The history of exile literature is as old as the history of writing itself. Despite this vast and varied literary tradition, criticism of exile writing has tended to analyze these works according to a binary logic, where exile either produces creative freedom or it traps the writer in restrictive nostalgia. The Dialectics of Exile: Nation, Time, Language, and Space in Hispanic Literatures offers a theory of exile writing that accounts for the persistence of these dual impulses and for the ways that they often co-exist within the same literary works. Focusing on writers working in the latter part of the 20th century who were exiled during a historical moment of increasing globalization, transnational economics, and the theoretical shifts of postmodernism, Sophia A. McClennen proposes that exile literature is best understood as a series of dialectic tensions about cultural identity. Through comparative analysis of Juan Goytisolo (Spain), Ariel Dorfman (Chile) and Cristina Peri Rossi (Uruguay), this book explores how these writers represent exile identity. Each chapter addresses dilemmas central to debates over cultural identity such as nationalism versus globalization, time as historical or cyclical, language as representationally accurate or disconnected from reality, and social space as utopic or dystopic. McClennen demonstrates how the complex writing of these three authors functions as an alternative discourse of cultural identity that not only challenges official versions imposed by authoritarian regimes, but also tests the limits of much cultural criticism.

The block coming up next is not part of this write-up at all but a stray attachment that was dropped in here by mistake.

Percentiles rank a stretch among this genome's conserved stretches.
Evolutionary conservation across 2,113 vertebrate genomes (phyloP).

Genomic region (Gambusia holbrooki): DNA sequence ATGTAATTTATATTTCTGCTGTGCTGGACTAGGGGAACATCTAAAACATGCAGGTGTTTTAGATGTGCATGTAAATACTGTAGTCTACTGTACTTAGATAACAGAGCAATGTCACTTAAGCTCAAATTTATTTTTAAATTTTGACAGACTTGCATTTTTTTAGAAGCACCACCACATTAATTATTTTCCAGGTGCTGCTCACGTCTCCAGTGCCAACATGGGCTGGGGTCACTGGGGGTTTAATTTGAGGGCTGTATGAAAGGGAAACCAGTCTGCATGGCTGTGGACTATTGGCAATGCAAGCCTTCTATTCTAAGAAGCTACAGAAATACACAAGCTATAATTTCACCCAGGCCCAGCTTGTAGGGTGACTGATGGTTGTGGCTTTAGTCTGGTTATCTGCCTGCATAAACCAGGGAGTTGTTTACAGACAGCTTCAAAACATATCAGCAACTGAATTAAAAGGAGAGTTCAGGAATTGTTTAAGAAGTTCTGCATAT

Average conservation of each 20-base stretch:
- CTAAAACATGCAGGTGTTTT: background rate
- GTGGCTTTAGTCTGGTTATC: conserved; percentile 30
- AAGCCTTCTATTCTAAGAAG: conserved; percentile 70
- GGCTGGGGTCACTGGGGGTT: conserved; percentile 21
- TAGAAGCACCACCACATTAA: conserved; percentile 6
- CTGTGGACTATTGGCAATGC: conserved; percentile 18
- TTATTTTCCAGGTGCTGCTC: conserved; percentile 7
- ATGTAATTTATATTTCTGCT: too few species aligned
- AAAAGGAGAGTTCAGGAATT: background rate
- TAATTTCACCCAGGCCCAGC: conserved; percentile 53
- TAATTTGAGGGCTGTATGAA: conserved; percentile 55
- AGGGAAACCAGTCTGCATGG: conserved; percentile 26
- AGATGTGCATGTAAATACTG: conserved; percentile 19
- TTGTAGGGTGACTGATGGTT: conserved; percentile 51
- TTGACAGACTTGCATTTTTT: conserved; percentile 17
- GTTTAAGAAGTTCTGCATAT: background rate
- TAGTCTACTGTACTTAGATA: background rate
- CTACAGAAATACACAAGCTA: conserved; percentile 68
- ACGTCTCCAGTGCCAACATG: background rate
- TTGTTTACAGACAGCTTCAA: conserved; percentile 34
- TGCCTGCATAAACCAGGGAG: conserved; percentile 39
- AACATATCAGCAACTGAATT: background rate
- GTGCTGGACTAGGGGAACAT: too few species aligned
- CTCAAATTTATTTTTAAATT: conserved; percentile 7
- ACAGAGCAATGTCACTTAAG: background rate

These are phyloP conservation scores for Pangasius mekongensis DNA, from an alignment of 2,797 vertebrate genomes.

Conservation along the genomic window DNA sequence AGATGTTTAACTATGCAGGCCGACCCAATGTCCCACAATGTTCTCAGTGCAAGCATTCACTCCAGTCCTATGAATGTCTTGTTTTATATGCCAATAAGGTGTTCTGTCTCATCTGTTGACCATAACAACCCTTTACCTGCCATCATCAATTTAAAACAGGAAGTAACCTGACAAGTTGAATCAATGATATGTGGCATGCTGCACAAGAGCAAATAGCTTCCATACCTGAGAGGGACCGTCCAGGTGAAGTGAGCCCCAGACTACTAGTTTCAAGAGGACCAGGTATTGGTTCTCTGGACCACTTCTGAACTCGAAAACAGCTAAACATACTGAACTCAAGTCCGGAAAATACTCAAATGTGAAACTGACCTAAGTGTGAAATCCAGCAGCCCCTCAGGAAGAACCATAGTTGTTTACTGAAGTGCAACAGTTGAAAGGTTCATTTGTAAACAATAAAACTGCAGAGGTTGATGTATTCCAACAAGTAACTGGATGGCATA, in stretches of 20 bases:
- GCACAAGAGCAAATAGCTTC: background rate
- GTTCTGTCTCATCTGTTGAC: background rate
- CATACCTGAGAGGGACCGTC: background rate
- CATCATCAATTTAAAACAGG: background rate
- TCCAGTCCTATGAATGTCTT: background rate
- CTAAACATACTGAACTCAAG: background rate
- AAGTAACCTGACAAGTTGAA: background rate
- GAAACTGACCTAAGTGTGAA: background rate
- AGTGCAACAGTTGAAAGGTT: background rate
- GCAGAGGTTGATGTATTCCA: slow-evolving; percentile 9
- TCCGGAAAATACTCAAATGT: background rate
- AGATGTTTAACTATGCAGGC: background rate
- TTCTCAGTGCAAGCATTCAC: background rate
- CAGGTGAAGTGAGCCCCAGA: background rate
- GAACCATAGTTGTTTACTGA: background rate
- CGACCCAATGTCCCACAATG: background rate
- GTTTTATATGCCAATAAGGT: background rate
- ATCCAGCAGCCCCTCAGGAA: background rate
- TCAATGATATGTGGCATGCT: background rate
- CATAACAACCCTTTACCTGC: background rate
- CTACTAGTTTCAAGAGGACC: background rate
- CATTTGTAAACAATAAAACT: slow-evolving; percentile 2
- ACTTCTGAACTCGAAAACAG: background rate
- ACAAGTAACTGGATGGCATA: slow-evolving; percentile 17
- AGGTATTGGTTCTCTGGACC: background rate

“In this superb book, Sophia A. McClennen illuminates the dilemmas of language, identity, and diaspora in ways that are refreshing and original.”— Ariel Dorfman, Duke University, author of Death and the Maiden